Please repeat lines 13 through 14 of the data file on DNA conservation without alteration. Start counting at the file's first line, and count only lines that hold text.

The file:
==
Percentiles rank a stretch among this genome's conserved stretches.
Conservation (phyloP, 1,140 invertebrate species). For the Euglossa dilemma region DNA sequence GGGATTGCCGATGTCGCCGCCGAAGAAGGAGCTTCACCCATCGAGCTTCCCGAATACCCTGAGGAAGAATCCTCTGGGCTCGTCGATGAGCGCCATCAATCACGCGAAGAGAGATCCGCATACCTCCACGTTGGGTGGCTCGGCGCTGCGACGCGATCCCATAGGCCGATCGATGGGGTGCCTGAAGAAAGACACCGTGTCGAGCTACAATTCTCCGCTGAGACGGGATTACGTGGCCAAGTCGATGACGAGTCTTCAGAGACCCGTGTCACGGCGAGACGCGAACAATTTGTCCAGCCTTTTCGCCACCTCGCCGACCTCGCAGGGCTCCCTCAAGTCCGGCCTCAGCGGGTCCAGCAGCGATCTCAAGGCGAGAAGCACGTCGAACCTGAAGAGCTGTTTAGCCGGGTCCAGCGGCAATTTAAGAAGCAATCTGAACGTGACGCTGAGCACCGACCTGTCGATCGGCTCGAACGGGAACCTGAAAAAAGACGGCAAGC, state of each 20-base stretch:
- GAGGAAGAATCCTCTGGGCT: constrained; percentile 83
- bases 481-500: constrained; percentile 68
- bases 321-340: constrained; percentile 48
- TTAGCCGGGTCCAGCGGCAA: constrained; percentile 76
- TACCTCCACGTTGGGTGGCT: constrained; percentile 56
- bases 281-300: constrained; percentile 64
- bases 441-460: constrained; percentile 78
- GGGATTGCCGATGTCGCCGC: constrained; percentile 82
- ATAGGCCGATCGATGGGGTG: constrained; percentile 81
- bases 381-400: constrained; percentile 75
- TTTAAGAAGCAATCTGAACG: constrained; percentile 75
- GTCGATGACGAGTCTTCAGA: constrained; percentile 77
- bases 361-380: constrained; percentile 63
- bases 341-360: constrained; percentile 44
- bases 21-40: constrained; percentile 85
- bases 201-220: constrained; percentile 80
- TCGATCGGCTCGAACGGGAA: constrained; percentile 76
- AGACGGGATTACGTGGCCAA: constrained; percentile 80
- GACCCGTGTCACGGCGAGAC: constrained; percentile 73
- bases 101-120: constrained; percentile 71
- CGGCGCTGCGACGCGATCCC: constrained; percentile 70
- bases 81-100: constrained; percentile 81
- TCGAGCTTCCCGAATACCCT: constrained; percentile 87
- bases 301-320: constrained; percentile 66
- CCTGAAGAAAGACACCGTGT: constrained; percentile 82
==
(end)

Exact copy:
- TTTAAGAAGCAATCTGAACG: constrained; percentile 75
- GTCGATGACGAGTCTTCAGA: constrained; percentile 77